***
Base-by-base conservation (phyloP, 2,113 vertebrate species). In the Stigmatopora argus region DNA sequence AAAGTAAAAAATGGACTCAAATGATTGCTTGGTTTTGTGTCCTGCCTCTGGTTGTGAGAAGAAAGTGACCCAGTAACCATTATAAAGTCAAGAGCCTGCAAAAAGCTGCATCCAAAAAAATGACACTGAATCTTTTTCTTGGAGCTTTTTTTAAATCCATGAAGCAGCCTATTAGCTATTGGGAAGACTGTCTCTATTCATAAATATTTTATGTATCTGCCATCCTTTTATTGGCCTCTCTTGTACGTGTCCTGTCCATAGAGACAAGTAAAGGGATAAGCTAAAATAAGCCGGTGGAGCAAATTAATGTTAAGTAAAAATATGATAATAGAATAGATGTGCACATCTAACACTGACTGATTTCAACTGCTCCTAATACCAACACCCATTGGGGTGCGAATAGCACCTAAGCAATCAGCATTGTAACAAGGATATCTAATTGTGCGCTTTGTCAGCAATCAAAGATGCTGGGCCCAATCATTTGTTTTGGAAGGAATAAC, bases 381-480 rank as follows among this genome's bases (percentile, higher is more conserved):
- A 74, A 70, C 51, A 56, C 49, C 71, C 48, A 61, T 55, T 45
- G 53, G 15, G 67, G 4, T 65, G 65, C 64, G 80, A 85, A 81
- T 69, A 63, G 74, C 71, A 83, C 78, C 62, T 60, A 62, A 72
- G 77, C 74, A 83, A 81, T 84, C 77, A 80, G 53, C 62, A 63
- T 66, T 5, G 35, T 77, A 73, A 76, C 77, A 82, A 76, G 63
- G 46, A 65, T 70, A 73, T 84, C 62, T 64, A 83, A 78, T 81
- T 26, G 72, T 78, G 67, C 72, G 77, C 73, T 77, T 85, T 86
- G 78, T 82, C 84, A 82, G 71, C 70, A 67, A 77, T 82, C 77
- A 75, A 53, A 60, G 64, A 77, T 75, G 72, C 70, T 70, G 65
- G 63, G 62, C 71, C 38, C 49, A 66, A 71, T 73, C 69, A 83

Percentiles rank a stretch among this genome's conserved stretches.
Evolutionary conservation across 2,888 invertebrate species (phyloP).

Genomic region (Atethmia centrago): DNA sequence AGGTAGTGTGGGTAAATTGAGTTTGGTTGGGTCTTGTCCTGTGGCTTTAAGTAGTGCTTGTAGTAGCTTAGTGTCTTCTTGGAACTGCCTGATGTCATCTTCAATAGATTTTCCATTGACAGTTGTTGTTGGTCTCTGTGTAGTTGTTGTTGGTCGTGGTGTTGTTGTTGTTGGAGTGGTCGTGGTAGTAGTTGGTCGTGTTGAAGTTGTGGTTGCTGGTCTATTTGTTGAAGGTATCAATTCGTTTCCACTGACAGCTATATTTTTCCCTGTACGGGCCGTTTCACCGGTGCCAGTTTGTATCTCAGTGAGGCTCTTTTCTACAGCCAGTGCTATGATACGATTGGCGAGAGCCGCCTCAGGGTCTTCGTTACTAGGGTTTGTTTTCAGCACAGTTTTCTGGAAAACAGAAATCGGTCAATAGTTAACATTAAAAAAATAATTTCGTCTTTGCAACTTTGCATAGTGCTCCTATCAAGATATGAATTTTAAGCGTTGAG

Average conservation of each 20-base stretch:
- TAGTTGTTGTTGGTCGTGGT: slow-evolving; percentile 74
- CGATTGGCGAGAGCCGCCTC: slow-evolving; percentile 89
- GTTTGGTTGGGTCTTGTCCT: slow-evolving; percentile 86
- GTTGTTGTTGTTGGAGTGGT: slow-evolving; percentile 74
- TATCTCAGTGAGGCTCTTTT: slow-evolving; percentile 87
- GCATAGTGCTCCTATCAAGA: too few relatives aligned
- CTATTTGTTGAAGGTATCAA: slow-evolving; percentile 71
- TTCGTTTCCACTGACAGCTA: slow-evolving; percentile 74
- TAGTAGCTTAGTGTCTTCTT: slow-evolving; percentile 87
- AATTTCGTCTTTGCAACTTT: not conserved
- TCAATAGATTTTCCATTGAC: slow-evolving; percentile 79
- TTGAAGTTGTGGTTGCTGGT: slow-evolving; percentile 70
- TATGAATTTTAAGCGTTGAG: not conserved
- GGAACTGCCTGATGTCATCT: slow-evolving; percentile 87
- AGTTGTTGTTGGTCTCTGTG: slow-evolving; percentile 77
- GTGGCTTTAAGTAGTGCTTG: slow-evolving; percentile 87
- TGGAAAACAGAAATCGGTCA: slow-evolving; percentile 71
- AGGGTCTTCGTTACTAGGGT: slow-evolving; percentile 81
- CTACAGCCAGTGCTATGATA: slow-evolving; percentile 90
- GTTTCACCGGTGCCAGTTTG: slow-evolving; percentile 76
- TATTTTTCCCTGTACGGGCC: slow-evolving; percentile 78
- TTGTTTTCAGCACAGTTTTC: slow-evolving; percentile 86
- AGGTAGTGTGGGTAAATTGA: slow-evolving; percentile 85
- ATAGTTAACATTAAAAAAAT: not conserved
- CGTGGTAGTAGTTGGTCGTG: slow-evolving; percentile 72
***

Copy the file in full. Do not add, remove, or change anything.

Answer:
Base-by-base conservation (phyloP, 2,113 vertebrate species). In the Stigmatopora argus region DNA sequence AAAGTAAAAAATGGACTCAAATGATTGCTTGGTTTTGTGTCCTGCCTCTGGTTGTGAGAAGAAAGTGACCCAGTAACCATTATAAAGTCAAGAGCCTGCAAAAAGCTGCATCCAAAAAAATGACACTGAATCTTTTTCTTGGAGCTTTTTTTAAATCCATGAAGCAGCCTATTAGCTATTGGGAAGACTGTCTCTATTCATAAATATTTTATGTATCTGCCATCCTTTTATTGGCCTCTCTTGTACGTGTCCTGTCCATAGAGACAAGTAAAGGGATAAGCTAAAATAAGCCGGTGGAGCAAATTAATGTTAAGTAAAAATATGATAATAGAATAGATGTGCACATCTAACACTGACTGATTTCAACTGCTCCTAATACCAACACCCATTGGGGTGCGAATAGCACCTAAGCAATCAGCATTGTAACAAGGATATCTAATTGTGCGCTTTGTCAGCAATCAAAGATGCTGGGCCCAATCATTTGTTTTGGAAGGAATAAC, bases 381-480 rank as follows among this genome's bases (percentile, higher is more conserved):
- A 74, A 70, C 51, A 56, C 49, C 71, C 48, A 61, T 55, T 45
- G 53, G 15, G 67, G 4, T 65, G 65, C 64, G 80, A 85, A 81
- T 69, A 63, G 74, C 71, A 83, C 78, C 62, T 60, A 62, A 72
- G 77, C 74, A 83, A 81, T 84, C 77, A 80, G 53, C 62, A 63
- T 66, T 5, G 35, T 77, A 73, A 76, C 77, A 82, A 76, G 63
- G 46, A 65, T 70, A 73, T 84, C 62, T 64, A 83, A 78, T 81
- T 26, G 72, T 78, G 67, C 72, G 77, C 73, T 77, T 85, T 86
- G 78, T 82, C 84, A 82, G 71, C 70, A 67, A 77, T 82, C 77
- A 75, A 53, A 60, G 64, A 77, T 75, G 72, C 70, T 70, G 65
- G 63, G 62, C 71, C 38, C 49, A 66, A 71, T 73, C 69, A 83

Percentiles rank a stretch among this genome's conserved stretches.
Evolutionary conservation across 2,888 invertebrate species (phyloP).

Genomic region (Atethmia centrago): DNA sequence AGGTAGTGTGGGTAAATTGAGTTTGGTTGGGTCTTGTCCTGTGGCTTTAAGTAGTGCTTGTAGTAGCTTAGTGTCTTCTTGGAACTGCCTGATGTCATCTTCAATAGATTTTCCATTGACAGTTGTTGTTGGTCTCTGTGTAGTTGTTGTTGGTCGTGGTGTTGTTGTTGTTGGAGTGGTCGTGGTAGTAGTTGGTCGTGTTGAAGTTGTGGTTGCTGGTCTATTTGTTGAAGGTATCAATTCGTTTCCACTGACAGCTATATTTTTCCCTGTACGGGCCGTTTCACCGGTGCCAGTTTGTATCTCAGTGAGGCTCTTTTCTACAGCCAGTGCTATGATACGATTGGCGAGAGCCGCCTCAGGGTCTTCGTTACTAGGGTTTGTTTTCAGCACAGTTTTCTGGAAAACAGAAATCGGTCAATAGTTAACATTAAAAAAATAATTTCGTCTTTGCAACTTTGCATAGTGCTCCTATCAAGATATGAATTTTAAGCGTTGAG

Average conservation of each 20-base stretch:
- TAGTTGTTGTTGGTCGTGGT: slow-evolving; percentile 74
- CGATTGGCGAGAGCCGCCTC: slow-evolving; percentile 89
- GTTTGGTTGGGTCTTGTCCT: slow-evolving; percentile 86
- GTTGTTGTTGTTGGAGTGGT: slow-evolving; percentile 74
- TATCTCAGTGAGGCTCTTTT: slow-evolving; percentile 87
- GCATAGTGCTCCTATCAAGA: too few relatives aligned
- CTATTTGTTGAAGGTATCAA: slow-evolving; percentile 71
- TTCGTTTCCACTGACAGCTA: slow-evolving; percentile 74
- TAGTAGCTTAGTGTCTTCTT: slow-evolving; percentile 87
- AATTTCGTCTTTGCAACTTT: not conserved
- TCAATAGATTTTCCATTGAC: slow-evolving; percentile 79
- TTGAAGTTGTGGTTGCTGGT: slow-evolving; percentile 70
- TATGAATTTTAAGCGTTGAG: not conserved
- GGAACTGCCTGATGTCATCT: slow-evolving; percentile 87
- AGTTGTTGTTGGTCTCTGTG: slow-evolving; percentile 77
- GTGGCTTTAAGTAGTGCTTG: slow-evolving; percentile 87
- TGGAAAACAGAAATCGGTCA: slow-evolving; percentile 71
- AGGGTCTTCGTTACTAGGGT: slow-evolving; percentile 81
- CTACAGCCAGTGCTATGATA: slow-evolving; percentile 90
- GTTTCACCGGTGCCAGTTTG: slow-evolving; percentile 76
- TATTTTTCCCTGTACGGGCC: slow-evolving; percentile 78
- TTGTTTTCAGCACAGTTTTC: slow-evolving; percentile 86
- AGGTAGTGTGGGTAAATTGA: slow-evolving; percentile 85
- ATAGTTAACATTAAAAAAAT: not conserved
- CGTGGTAGTAGTTGGTCGTG: slow-evolving; percentile 72